Neither Rick Wagoner, Alan Mulally, nor Bob Nardelli, the three CEOs of the biggest automobile companies in the US, could play a credible John Galt in th e upcoming movie version of Ayn Rand's novel.
As Wikipedia describes the hero of Atlas Shrugged:
Galt is discovered to be a creator and inventor who embodies the power of the individual. He serves as a counterpoint to the social and economic structure depicted in the novel. The depiction portrays a society based on oppressive bureaucratic functionaries and a culture that embraces the stifling mediocrity and egalitarianism of socialistic idealism. He is a metaphorical Atlas of Greek mythology, holding up the world and namesake for the title Atlas Shrugged.
An engineer by trade, Galt's actions include withdrawing his talents, 'stopping the motor of the world,' and leading the 'strikers' (in this case the captains of industry) against the 'looters' (in this case the mob rule of strikers and the common man).
No, none of our three CEOs is going to play this heroic role, at least not this time around. They are incapable of fighting the unions on their own, one-on-one. And let's face it: They're probably making an astute business move in the context of the present economic climate. All three giants banded together, plus the government, against the UAW, now that's going to be a match worth watching. If only the government didn't have such a bad record of messing things up.
What a pitiful trio they are as they raise their right hand in unison before a grandstanding Congress, begging for help, the picture of utter defeat--or at best of pragmatic, cynical groveling. You almost could have heard them mumbling through their teeth-clenched grin, as they step out of their symbolic hybrid driver's seat: "There is no level to which I will not stoop."
They might have a more successful acting career if they tried out for the other Galt, Henry, the main character of Garet Garrett's 1922 book, The Driver. In Garrett's story, Henry Galt is "an entrepreneur, ... blinded by the intense wealth and power ..., [against whom] the general population and government turn, ultimately destroying him instead of celebrating his success."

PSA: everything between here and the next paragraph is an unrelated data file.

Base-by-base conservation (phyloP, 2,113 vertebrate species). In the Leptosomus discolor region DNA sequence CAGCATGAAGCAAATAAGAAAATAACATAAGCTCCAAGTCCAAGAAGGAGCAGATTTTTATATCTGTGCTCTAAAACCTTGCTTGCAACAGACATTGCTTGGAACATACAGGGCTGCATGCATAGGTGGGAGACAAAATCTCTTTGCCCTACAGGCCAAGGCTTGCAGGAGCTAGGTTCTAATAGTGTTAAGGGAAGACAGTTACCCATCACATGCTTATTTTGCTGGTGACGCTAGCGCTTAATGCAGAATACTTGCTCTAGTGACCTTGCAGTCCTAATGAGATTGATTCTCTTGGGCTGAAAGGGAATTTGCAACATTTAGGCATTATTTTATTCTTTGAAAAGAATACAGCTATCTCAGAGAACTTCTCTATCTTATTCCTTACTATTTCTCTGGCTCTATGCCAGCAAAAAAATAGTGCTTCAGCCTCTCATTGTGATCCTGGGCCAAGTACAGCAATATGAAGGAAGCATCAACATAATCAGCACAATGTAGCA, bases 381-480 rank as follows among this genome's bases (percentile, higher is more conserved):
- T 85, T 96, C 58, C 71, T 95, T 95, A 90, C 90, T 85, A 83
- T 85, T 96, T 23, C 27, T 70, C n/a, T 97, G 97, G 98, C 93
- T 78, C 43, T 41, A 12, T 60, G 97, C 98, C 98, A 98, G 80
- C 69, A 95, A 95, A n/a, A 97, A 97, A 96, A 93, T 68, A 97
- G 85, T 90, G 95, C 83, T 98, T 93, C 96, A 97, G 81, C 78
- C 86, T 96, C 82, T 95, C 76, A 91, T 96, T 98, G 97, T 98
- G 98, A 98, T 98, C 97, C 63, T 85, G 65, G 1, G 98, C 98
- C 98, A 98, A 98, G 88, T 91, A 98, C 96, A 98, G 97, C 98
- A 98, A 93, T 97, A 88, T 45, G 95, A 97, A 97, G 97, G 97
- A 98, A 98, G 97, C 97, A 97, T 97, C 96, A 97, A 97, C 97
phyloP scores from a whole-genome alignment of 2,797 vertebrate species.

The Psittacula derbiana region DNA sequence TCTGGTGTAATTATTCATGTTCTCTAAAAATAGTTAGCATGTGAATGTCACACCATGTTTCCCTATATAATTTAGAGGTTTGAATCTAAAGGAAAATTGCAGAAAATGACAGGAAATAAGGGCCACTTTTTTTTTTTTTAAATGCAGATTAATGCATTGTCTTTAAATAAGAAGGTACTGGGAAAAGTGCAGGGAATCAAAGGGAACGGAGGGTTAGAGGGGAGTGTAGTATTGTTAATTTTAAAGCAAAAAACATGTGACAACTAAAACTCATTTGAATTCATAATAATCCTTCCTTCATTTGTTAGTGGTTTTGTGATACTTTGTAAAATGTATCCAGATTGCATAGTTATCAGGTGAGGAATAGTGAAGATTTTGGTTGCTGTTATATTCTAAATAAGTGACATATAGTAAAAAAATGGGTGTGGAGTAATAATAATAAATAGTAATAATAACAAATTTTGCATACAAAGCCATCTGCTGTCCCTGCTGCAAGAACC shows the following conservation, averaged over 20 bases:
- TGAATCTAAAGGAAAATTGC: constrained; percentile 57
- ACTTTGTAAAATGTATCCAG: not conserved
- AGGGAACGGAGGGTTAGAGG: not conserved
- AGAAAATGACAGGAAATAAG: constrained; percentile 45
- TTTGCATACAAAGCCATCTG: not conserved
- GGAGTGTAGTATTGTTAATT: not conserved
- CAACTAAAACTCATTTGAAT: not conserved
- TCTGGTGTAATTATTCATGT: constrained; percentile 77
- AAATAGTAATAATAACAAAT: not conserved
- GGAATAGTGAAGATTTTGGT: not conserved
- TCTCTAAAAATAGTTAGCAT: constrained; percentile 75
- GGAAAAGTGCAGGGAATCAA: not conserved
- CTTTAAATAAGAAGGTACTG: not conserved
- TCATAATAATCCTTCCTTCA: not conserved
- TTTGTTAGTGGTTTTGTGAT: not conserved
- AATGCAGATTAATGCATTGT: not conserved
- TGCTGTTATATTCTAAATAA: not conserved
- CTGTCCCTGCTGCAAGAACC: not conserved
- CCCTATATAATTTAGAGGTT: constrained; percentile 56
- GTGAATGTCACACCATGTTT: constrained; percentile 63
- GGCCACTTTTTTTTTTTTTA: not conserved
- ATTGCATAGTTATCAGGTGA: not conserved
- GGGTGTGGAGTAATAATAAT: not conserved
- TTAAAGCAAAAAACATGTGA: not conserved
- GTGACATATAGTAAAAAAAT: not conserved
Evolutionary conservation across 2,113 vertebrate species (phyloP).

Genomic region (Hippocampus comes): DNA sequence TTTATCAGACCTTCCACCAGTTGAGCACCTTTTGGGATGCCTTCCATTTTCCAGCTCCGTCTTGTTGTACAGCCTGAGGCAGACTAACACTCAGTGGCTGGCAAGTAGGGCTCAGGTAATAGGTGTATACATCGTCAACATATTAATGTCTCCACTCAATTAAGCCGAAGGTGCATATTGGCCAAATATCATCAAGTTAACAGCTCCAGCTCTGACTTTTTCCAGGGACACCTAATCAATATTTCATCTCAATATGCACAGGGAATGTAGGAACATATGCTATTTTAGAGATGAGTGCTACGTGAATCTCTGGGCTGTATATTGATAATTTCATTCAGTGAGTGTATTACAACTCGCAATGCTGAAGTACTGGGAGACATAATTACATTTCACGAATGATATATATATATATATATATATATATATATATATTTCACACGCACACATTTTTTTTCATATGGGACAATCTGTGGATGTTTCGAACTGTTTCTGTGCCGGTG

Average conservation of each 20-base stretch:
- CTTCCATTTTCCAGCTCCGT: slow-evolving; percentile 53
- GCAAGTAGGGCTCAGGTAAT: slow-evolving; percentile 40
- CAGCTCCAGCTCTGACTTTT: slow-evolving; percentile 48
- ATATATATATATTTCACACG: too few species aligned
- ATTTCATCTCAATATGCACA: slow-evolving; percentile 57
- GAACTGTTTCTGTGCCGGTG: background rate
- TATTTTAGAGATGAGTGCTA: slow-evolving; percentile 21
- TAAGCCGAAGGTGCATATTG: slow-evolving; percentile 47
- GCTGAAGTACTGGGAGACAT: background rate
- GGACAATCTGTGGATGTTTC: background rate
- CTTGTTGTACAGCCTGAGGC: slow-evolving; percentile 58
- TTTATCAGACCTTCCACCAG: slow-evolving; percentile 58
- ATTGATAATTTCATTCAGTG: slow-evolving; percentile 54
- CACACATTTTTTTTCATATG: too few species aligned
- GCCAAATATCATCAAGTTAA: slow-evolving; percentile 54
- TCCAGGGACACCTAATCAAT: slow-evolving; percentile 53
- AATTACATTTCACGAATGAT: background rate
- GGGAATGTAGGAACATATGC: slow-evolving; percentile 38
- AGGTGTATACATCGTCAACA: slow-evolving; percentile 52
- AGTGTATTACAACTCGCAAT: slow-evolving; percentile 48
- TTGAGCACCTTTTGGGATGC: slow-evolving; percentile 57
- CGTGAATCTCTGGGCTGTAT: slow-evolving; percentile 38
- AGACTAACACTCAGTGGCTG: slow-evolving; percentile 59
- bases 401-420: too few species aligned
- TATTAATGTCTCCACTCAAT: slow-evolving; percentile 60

Ayn Rand was an optimist; Garrett apparently a pessimist.
Is there any hope left for the American entrepreneur in this strange new country in which we live? Since 1913 government has been screwing around with our monetary unit. Now we have to undergo the embarrassment of watching as they nationalize our banking system, our mortgage financing, and soon our auto industry.
What got us here?
I maintain that it is not corporate greed. The root cause is not, as President Bush claims, housing; nor is it the securitization process. It is not China; it is not speculation per se. It is not Wall Street. It is not the wealthy, or special interests.
The cause of this crisis--i.e. what turned what would normally have been a healthy business cycle contraction into a recession, and perhaps a depression, are the over-expanded governments of the world, and most particularly their mishandling of the money supply. It's that simple.
For some of the tenets of my argumentation, see my previous blog posts, as well as this and this, (my article page 1 and 2); and this, this, and this (another one, pages 1-3).
Let's hope that Congress doesn't use the upcoming bailout of the Big Three as an excuse to pass the compensatory and ironically named "Employee Free Choice Act," which would take away an employee's right to a secret ballot, thereby pushing the U.S.A. towards the U.S.S.R.A. by allowing unions to put pressure on employees to agree to (and finance) the unionization of their workplace.